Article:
But what about multiple bird kills happening in various locations? According to Graves, this is one of those times where the human brain's penchant for pattern-finding has gone a little haywire. Mass bird deaths aren't uncommon. There's a lot of reasons why they happen. Once we're primed to pay attention, we start to see them everywhere. But it doesn't mean those incidents are connected—any more than a double homicide in Arkansas is likely to be connected to a double homicide that happens the same week in Louisiana. We could be seeing a pattern, sure. But the chances aren't real high. Remember the large fish kill that happened in Louisiana last summer? Everybody speculated the oil spill was to blame. In reality, it was a natural occurrence, caused by fish getting trapped in low-oxygen tidal pools.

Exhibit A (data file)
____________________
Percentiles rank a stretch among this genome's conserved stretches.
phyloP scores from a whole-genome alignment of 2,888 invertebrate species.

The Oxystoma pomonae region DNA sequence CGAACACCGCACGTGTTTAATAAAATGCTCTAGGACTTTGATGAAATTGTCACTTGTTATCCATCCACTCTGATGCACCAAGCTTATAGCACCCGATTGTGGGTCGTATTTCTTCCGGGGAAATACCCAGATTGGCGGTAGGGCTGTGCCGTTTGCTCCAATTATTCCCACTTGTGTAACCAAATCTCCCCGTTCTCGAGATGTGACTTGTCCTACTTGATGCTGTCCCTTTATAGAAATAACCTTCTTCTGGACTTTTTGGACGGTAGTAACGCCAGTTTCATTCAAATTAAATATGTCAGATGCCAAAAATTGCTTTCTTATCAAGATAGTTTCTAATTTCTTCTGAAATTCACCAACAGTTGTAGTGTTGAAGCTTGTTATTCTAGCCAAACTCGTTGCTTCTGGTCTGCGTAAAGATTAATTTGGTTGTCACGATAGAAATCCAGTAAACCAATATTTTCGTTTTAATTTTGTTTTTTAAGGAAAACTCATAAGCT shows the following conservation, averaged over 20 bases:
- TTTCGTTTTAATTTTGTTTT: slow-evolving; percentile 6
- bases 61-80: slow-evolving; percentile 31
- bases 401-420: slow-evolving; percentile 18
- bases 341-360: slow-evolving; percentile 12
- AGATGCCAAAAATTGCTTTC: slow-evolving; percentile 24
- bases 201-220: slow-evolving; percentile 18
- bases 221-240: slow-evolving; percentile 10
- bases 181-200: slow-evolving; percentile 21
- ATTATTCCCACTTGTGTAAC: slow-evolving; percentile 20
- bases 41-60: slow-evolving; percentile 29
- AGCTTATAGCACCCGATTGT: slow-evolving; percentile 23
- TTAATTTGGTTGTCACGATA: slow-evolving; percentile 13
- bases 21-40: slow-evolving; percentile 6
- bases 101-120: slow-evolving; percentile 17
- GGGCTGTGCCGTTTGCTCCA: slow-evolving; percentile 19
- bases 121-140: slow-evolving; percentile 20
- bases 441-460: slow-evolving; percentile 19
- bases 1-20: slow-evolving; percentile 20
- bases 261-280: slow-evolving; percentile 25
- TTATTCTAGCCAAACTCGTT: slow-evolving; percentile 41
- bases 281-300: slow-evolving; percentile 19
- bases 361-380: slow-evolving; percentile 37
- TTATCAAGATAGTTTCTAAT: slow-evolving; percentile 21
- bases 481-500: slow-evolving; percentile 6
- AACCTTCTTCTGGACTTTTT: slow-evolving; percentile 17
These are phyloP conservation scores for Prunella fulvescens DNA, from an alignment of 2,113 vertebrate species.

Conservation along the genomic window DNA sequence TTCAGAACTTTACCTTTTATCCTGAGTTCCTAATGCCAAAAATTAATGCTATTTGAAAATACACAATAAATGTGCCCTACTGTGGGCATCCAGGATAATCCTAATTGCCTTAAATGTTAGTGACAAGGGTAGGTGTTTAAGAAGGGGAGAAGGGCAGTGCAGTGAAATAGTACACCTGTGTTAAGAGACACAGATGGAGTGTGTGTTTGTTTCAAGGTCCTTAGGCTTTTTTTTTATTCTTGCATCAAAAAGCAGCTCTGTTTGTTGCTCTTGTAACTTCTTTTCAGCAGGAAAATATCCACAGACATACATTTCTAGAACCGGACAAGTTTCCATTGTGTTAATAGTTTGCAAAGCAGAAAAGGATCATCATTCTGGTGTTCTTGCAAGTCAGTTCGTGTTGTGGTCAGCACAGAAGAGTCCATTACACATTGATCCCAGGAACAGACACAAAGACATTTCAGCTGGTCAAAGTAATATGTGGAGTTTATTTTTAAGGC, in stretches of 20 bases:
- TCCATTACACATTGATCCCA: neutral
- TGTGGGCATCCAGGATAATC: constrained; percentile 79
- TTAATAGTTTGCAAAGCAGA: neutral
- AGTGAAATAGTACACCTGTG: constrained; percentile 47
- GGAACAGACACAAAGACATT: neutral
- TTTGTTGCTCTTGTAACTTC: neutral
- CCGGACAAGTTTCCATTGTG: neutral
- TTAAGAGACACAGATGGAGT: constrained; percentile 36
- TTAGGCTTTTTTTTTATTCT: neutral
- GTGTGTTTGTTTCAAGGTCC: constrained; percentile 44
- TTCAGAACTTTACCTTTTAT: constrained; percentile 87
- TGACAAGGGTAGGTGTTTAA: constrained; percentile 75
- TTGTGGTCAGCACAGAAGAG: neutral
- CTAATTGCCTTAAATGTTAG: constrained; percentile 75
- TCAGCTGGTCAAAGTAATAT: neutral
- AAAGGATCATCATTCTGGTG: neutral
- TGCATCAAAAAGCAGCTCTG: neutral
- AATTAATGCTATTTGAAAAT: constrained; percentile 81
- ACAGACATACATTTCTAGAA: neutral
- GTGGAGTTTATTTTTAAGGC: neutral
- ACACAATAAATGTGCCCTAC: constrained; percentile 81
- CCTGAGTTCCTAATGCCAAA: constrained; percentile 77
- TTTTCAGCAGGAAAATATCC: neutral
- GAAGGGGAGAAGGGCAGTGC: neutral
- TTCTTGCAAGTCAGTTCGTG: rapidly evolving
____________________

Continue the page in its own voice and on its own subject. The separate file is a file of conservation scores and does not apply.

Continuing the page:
And, honestly, looking at the reported cases, I'm not sure I even see much of a pattern, at all. Let me explain ...
If you look at the Google map Xeni posted earlier today, you'll see that most of the mass animal deaths marked aren't blackbirds. They aren't even mostly birds. Here are the bird deaths marked:
Texas, number of birds not given—just "a large number": Texas Park and Wildlife officials say there are always dead birds on this particular bridge, probably because they get spooked by predators and then fly, in a group, into the path of cars.
Sweden, 50 to 100 jackdaws: No known cause, but experts think the birds were probably weak from overwintering, and, after being startled by fireworks, flew into traffic. Remember, this is 50 or 100 birds out of a flock that would probably have numbered in the hundreds of thousands.
Kentucky, "dozens" of dead birds: In this case, nobody saw the dead birds except the woman whose yard they landed in. She cleaned them up and, by her own admission, thought nothing of them until reports about the Arkansas die off scared her.